Message from the Director
Women Pioneers Who Changed the Arab World
The 57 Arab women pioneers profiled in the directory below might already be household names and some might be less known, however, they all deserve our attention. These pioneering figures changed their countries thanks to their enormous contributions to women’s rights, education, academia, health, science, politics, literature, art, architecture, media, aviation, and many other fields. They worked towards a future of equity, equality, and justice as basic values.
All of these agents of change are strong voices, tireless advocates, and major activists for reform in their countries with a common goal of advancing gender equality and women’s rights. Many of them persisted despite numerous social, cultural and political obstacles.
The writers, thinkers, and journalists among them helped ignite, through their articles and public speeches, the will of others to advocate for women’s rights.
The political activists led the way and traced a path where women could play new roles outside traditional roles and thereby helped guide their societies and countries in new directions.
The pioneer women scientists called on other scientists to protect against nuclear hazards, or worked with them on preventing diseases and expanding access to health services.
These pioneers founded civil society organizations, presided over universities, increased access to educational systems, reformed health systems, helped launch new movements, organized women’s marches, challenged traditional norms, and worked with leading national figures to improve the status of women and girls in their countries.
Each one of the 57 pioneers accomplished a first in her field. In the late 19th century and in most of the 20th century, it was highly unusual to find a female in many of the positions that these pioneers occupied.
Each of these women dared to be the first. Each of these women challenged convention, and stepped outside of expected roles, and thus created new opportunities for her sisters. Many of these pathfinders believed that the status quo was not an option.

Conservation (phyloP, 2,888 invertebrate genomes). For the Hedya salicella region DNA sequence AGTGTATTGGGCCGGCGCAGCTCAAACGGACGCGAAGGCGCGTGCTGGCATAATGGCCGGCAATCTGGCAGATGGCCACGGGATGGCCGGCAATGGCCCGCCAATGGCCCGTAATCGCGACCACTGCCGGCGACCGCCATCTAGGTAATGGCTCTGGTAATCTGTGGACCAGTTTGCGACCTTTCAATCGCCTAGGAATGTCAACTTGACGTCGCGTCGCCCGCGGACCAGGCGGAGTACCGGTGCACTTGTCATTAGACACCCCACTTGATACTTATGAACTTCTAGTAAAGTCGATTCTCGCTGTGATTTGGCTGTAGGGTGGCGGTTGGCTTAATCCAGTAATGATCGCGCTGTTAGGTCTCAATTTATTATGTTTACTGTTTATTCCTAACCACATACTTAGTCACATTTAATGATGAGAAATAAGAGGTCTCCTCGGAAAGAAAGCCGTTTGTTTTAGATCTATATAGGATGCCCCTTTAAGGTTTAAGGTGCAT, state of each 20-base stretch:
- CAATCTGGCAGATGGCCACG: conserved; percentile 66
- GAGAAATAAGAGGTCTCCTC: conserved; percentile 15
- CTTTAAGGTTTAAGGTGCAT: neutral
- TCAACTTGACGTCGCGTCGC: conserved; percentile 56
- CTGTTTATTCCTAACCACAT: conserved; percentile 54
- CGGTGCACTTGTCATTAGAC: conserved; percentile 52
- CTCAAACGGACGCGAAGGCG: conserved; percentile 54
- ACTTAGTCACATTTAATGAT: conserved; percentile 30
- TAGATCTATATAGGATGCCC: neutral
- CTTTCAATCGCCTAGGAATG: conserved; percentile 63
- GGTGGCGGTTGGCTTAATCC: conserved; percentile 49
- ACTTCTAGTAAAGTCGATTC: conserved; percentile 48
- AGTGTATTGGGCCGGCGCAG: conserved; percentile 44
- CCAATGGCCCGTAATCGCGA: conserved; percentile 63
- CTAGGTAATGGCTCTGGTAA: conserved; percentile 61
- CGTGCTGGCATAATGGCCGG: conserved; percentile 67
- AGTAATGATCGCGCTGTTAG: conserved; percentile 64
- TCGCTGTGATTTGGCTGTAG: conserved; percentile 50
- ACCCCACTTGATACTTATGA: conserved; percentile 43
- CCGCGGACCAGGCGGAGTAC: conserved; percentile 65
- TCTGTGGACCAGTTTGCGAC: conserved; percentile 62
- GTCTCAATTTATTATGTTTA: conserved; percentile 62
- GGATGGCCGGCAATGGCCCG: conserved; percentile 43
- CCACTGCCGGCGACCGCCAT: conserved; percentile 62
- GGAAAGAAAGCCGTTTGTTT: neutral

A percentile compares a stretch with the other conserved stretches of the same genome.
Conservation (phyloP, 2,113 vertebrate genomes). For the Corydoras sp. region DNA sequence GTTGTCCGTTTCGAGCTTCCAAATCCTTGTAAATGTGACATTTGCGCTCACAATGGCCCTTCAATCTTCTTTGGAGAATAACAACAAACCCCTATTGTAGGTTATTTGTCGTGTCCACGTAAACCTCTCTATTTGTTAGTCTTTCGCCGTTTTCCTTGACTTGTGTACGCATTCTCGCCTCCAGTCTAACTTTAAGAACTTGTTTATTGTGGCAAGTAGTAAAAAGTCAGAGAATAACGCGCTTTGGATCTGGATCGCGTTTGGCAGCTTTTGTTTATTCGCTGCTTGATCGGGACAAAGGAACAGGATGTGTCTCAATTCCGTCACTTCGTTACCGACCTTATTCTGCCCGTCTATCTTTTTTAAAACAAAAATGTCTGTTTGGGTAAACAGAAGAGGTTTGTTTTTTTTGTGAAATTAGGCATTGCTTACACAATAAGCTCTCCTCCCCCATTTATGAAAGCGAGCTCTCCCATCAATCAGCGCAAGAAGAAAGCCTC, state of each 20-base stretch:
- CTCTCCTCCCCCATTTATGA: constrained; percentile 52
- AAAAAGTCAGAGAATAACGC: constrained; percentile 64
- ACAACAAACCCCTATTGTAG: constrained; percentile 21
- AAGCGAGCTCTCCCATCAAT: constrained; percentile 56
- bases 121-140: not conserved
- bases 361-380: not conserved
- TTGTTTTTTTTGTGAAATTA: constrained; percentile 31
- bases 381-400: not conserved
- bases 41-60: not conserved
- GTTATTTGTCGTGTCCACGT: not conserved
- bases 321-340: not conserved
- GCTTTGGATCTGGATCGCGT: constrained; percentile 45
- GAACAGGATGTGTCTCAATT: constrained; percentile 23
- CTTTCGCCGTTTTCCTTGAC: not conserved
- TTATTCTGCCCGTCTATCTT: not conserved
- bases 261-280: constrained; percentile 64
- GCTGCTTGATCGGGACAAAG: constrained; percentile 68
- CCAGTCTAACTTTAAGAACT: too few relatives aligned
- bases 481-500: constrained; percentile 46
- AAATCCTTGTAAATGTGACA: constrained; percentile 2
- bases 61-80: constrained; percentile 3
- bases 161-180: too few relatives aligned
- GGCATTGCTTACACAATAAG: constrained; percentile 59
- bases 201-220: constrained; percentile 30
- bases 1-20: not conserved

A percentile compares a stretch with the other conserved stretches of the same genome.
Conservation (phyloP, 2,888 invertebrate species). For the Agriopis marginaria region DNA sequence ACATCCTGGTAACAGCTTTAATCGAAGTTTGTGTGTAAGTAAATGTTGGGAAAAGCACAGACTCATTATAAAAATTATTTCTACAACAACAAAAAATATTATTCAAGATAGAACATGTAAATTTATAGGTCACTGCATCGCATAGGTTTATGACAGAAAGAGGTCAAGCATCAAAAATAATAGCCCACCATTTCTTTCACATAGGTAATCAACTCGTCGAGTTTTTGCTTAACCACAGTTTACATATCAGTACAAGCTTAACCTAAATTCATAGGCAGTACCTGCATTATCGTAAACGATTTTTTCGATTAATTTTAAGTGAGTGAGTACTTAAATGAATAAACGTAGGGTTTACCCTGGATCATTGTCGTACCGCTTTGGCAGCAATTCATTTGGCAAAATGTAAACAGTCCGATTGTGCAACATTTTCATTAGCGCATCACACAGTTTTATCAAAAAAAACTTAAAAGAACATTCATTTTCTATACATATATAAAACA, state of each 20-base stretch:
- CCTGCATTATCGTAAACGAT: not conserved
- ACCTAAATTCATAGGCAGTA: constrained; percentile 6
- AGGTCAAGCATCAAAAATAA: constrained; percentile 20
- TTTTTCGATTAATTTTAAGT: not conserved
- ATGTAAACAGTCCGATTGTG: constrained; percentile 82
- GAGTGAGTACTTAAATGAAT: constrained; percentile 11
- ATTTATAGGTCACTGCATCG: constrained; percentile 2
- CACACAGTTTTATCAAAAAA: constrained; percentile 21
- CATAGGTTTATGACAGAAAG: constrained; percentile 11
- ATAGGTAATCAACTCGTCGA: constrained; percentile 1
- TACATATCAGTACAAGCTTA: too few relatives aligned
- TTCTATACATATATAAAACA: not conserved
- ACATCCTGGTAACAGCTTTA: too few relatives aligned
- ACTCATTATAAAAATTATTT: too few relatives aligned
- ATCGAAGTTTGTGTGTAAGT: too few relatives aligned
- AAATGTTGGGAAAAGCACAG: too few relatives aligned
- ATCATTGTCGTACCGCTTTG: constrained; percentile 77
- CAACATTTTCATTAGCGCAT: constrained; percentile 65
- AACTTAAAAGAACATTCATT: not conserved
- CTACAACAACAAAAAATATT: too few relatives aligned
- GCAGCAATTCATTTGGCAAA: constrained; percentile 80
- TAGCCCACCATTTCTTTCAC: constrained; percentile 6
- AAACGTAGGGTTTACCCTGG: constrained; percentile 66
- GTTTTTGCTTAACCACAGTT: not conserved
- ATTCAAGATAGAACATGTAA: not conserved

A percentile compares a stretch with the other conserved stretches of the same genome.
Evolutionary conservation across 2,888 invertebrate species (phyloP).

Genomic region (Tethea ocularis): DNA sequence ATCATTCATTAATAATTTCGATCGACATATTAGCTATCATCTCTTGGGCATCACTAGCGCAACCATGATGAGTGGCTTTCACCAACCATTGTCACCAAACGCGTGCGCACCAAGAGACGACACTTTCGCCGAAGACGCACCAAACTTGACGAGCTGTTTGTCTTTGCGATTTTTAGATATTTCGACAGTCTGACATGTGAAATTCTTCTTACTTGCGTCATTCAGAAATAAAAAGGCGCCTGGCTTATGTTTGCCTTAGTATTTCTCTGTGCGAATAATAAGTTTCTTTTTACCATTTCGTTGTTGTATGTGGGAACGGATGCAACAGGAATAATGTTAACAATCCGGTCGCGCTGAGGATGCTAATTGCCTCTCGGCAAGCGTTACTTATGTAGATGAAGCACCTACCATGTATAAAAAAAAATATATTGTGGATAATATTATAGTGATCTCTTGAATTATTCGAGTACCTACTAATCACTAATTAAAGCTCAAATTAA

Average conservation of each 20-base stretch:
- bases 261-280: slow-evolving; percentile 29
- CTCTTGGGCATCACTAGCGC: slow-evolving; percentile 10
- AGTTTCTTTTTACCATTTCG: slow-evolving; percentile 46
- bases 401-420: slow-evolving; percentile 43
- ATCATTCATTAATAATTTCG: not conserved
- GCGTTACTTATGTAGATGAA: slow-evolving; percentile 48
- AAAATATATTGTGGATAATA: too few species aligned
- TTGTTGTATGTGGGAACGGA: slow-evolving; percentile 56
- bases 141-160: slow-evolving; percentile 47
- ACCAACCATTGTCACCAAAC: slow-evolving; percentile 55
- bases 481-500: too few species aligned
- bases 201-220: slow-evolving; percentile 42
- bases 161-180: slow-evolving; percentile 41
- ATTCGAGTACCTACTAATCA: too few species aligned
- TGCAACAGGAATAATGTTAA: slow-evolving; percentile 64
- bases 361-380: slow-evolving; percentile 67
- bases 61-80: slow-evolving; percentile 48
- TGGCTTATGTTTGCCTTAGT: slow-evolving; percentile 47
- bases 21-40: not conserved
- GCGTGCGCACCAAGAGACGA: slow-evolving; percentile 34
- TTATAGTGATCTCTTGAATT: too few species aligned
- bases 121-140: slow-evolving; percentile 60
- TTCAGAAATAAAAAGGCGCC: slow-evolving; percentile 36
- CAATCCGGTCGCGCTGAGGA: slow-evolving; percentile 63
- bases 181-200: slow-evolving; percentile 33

These extraordinary women pushed society to think bigger, change some unfair norms and regulations, overcome barriers, break glass ceilings, and move forward. The 57 women in the directory are excellent examples of women with powerful visions, boundless courage, strong will, and inspiring determination to create a more equitable world. They changed the Arab world by transcending boundaries in their fields and by opening new paths for women and future generations. Thanks to each of them, women and girls are able to live with fewer restraints and greater dreams.
These pioneers are Arab history's greatest female role models.
Marguerite Taos Amrouche
Marguerite Taos Amrouche was the first Algerian woman to become a published author. Through her mother’s influence she became interested in the rich oral traditions of the Kabyle Berber people. In 1934 she finished her initial schooling in Tunisia, and in the following year…
Dr. Assia Djebar
Dr. Assia Djebar, born Fatma-Zohra Imalhayène, was an Algerian writer and filmmaker whose novels, written in French, most often focus on women and their role in Algerian society. Djebar received her PhD in 1999 at the Paul Valéry University of Montpellier III. Her career as a…
Salwa al-Omran was a graduate of 'Dar al Mualimin wa al Mualimat' in Beirut in 1942 where she studied English, Arabic, and French. Her career in education began in Bahrain in 1942, where she was a teacher until 1944. From 1945 to 1948, she was the headmistress at…
Safiya Zaghloul was an Egyptian political activist among the first leaders of the Wafd Party. Zaghloul participated in women demonstrations during the 1919 revolution to claim independence from the British Empire. She also contributed directly and effectively in the…
Huda Sha'rawi was an Egyptian feminist and nationalist who is considered the founder of the women’s movement in Egypt and established numerous organizations dedicated to women’s rights. As an upper-class female, Huda Sharawi grew up in the harem system, in which women…
Nabawiyya Mohamed Musa Badawia
Nabawiyya Mohamed Musa Badawia was a pioneer of women's education in Egypt. She was the first Egyptian girl to have a high-school education in 1907 and maintained this record for 21 years later.
For nearly forty years, from 1904-1946, women's education was…
Malak Hifni Nasif
Malak Hifni Nasif (pseudonym: Bahithat al-Badiya) publicly advocated for women's advancement in the early twentieth century during the al-nahda al-nisa'iyya (women's awakening). This was a period in which women were increasingly able to publish essays, stories…
Ihsan Ahmed El-Kousy
Ihsan Ahmed El-Kousy was the first Muslim woman to graduate from the American University of Beirut (AUB) with a degree in higher education. Encouraged by her progressive parents, El-Kousy felt the desire to pursue higher education early on in life. Both her parents and her…
Lotfia Elnadi was the first Arab woman pilot, and Egypt's first female aviator. When she was just a young girl, she came across an article about aviation saying that a new flying school had opened in Cairo. Immediately, she knew she wanted to one day fly her own plane.…
Doria Shafik was an Egyptian feminist, poet and editor, and one of the principal leaders of the women's liberation movement in Egypt in the mid-1940s. As a direct result of her efforts, Egyptian women were granted the right to vote by the Egyptian constitution. In…